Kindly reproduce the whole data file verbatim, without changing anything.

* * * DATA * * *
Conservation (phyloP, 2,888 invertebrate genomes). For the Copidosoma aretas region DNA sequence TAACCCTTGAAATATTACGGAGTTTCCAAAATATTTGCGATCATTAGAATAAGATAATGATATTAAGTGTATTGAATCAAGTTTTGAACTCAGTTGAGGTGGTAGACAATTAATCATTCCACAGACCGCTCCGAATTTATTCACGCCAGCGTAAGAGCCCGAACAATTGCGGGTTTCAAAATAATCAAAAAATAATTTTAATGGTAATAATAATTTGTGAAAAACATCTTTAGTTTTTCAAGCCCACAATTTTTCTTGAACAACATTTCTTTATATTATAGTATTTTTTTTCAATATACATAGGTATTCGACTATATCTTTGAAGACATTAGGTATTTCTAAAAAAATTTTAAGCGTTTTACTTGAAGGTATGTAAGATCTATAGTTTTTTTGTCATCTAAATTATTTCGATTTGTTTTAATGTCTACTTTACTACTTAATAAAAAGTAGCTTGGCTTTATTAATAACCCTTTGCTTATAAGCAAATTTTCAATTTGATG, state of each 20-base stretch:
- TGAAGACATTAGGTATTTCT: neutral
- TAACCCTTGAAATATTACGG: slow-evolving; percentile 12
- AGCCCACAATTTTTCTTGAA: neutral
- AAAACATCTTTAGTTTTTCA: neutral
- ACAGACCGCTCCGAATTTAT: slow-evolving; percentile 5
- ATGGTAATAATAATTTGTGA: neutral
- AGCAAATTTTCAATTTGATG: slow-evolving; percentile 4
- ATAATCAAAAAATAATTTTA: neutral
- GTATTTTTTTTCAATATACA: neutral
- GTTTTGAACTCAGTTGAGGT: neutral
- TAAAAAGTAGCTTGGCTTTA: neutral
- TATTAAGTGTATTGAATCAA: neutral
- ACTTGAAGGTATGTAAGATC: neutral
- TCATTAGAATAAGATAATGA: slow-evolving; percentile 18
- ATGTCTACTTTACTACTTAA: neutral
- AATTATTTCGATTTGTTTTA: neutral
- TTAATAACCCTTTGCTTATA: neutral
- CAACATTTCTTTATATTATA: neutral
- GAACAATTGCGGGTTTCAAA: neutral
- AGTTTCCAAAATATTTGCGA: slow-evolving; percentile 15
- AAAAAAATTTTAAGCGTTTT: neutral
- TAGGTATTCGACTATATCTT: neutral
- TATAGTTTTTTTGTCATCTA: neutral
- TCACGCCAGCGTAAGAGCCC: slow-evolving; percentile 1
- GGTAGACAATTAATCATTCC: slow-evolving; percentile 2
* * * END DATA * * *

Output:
Conservation (phyloP, 2,888 invertebrate genomes). For the Copidosoma aretas region DNA sequence TAACCCTTGAAATATTACGGAGTTTCCAAAATATTTGCGATCATTAGAATAAGATAATGATATTAAGTGTATTGAATCAAGTTTTGAACTCAGTTGAGGTGGTAGACAATTAATCATTCCACAGACCGCTCCGAATTTATTCACGCCAGCGTAAGAGCCCGAACAATTGCGGGTTTCAAAATAATCAAAAAATAATTTTAATGGTAATAATAATTTGTGAAAAACATCTTTAGTTTTTCAAGCCCACAATTTTTCTTGAACAACATTTCTTTATATTATAGTATTTTTTTTCAATATACATAGGTATTCGACTATATCTTTGAAGACATTAGGTATTTCTAAAAAAATTTTAAGCGTTTTACTTGAAGGTATGTAAGATCTATAGTTTTTTTGTCATCTAAATTATTTCGATTTGTTTTAATGTCTACTTTACTACTTAATAAAAAGTAGCTTGGCTTTATTAATAACCCTTTGCTTATAAGCAAATTTTCAATTTGATG, state of each 20-base stretch:
- TGAAGACATTAGGTATTTCT: neutral
- TAACCCTTGAAATATTACGG: slow-evolving; percentile 12
- AGCCCACAATTTTTCTTGAA: neutral
- AAAACATCTTTAGTTTTTCA: neutral
- ACAGACCGCTCCGAATTTAT: slow-evolving; percentile 5
- ATGGTAATAATAATTTGTGA: neutral
- AGCAAATTTTCAATTTGATG: slow-evolving; percentile 4
- ATAATCAAAAAATAATTTTA: neutral
- GTATTTTTTTTCAATATACA: neutral
- GTTTTGAACTCAGTTGAGGT: neutral
- TAAAAAGTAGCTTGGCTTTA: neutral
- TATTAAGTGTATTGAATCAA: neutral
- ACTTGAAGGTATGTAAGATC: neutral
- TCATTAGAATAAGATAATGA: slow-evolving; percentile 18
- ATGTCTACTTTACTACTTAA: neutral
- AATTATTTCGATTTGTTTTA: neutral
- TTAATAACCCTTTGCTTATA: neutral
- CAACATTTCTTTATATTATA: neutral
- GAACAATTGCGGGTTTCAAA: neutral
- AGTTTCCAAAATATTTGCGA: slow-evolving; percentile 15
- AAAAAAATTTTAAGCGTTTT: neutral
- TAGGTATTCGACTATATCTT: neutral
- TATAGTTTTTTTGTCATCTA: neutral
- TCACGCCAGCGTAAGAGCCC: slow-evolving; percentile 1
- GGTAGACAATTAATCATTCC: slow-evolving; percentile 2